Instead, the Emergency Declaration reverted to regional allocations, in effect casting a wide net that could currently reach the US under the refugee roof. When 15,000 were found before the end of September, the administration left the door open to raise the roof. Only last week, White House press secretary Jane Saki said Biden was committed to raising the refugee cap to 62,500.
Claiming the president’s directive on refugee allocation “has been the subject of some confusion,” Saika said Friday afternoon that Biden “will set a final, increased refugee cap for the remaining May 15 of the fiscal year.”
“Given the refugee admissions program that we have inherited, and the burden in the refugee resettlement office, their initial goal of 62,500 seems impossible,” she said.
“It is deeply disappointing that President Biden has chosen to maintain the record-low refugee entry moment of 15,000 set by his predecessor. The correct elimination of discriminatory entry categories does not extend to the need for greater numbers of refugees. Acknowledged.” , ”Said David Miliband, President and CEO of the International Rescue Committee.
New York Democratic Rep. Alexandria Ocasio-Cortez, one of the most high-profile progressivists in Congress, criticized the move.
“Biden promised to welcome immigrants, and people voted for him based on that promise. Historically low + thin refugee hats were included, exposing the xenophobic and racist policies of the Trump administration, which were inaccurate. Is. Keep your promise. ” Twitter.
Earlier on Friday, Psaki suggested that the Office of Refugee Resettlement, a federal agency under the Department of Health and Human Services, had limited capacity given the increasing number of migrants in the range. “But I would say that is a factor. (The Office of Refugee Resettlement), which is a part of HHS, does refugee – manage, and there were personnel working on both issues and so we have to make sure. ” To manage both capacity and capacity, ”said Saki.
The process is different for migrants arriving at the border than for refugees arriving from abroad. Refugee resettlement agencies have repeatedly stated that they are ready for the arrival of refugees.
Biden’s national security adviser, Jake Sullivan, tweeted, “America needs to” rebuild “the resettlement program for refugees.
Sullivan tweeted, “America needs to rebuild our refugee resettlement program. We will use all 15,000 slots and work with Congress as part of the new determination.”
But Jenny Yang, senior vice president for advocacy and policy at World Relief, said rehabilitation agencies are preparing to increase arrivals. “It’s a completely wrong argument. It’s not based on any kind of reality,” she told CNN. “It’s not that they don’t have the capacity or the resources. It’s purely a political calculation at this point.”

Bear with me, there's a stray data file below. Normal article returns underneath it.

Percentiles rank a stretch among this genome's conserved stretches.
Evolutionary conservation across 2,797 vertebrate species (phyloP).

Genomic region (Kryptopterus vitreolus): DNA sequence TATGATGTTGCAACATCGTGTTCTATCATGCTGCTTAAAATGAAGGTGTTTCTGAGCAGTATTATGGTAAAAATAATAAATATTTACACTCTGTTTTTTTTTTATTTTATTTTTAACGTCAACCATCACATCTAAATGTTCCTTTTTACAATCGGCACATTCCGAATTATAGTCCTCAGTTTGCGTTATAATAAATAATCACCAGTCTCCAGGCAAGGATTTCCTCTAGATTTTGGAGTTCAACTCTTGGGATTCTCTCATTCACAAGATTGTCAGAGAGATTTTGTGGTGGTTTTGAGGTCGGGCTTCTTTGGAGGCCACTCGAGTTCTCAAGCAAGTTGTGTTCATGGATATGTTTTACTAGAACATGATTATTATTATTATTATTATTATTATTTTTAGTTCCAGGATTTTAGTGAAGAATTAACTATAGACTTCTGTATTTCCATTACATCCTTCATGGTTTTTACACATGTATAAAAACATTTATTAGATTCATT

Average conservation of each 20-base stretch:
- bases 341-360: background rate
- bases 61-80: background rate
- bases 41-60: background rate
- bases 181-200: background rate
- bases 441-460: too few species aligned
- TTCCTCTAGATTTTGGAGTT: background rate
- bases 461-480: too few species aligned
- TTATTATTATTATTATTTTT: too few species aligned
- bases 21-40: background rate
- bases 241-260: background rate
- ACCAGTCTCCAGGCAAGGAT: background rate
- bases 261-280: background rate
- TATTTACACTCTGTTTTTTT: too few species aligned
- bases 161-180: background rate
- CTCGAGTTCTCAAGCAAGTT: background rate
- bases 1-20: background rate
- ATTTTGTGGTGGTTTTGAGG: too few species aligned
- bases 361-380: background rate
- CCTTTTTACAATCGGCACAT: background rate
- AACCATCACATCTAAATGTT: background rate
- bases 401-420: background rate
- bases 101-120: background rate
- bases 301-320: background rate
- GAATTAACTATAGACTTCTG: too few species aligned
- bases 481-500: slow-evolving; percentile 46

The proposal was also in line with Biden’s commitment during the campaign to raise the refugee ceiling and return to the US to accept a greater number of refugees after the historic low arrivals under Trump. Biden announced that his administration would bring a cap for 125,000 refugees to office in its first full fiscal year during a foreign policy address to the head of the State Department in February.
“I am approving an executive order to begin the hard work of restoring our refugee admissions program to help meet an unprecedented global need,” Biden said. “This executive order will enable us to enable refugee admissions to 125,000 individuals for the first full fiscal year of the Biden-Harris administration. And I instruct the State Department to consult with Congress about the down payment I’ve been. On that commitment as soon as possible. “
But the proposal – and the accompanying paperwork – was halted as the situation heated up on the US-Mexico border.
The delay resulted in the cancellation of hundreds of refugee flights and thousands expected to reach the US after a year-long process. The emergency presidential nod has already cleared some refugees to travel, but has been barred under the Trump ban for arriving in the US.
The FY2021 allocation consists of 7,000 slots for Africa, 1,000 for East Asia, 1,500 for Europe and Central Asia, 3,000 for Latin America / Caribbean, 1,500 for Near East / South Asia, and 1,000 slots which are unlicensed. Huh.
Mark Hetfield, president and chief executive officer of the refugee resettlement organization HIAS, said, “It is disappointing, but now accepted and refugees can come here.”
This story has been updated with additional reporting and feedback.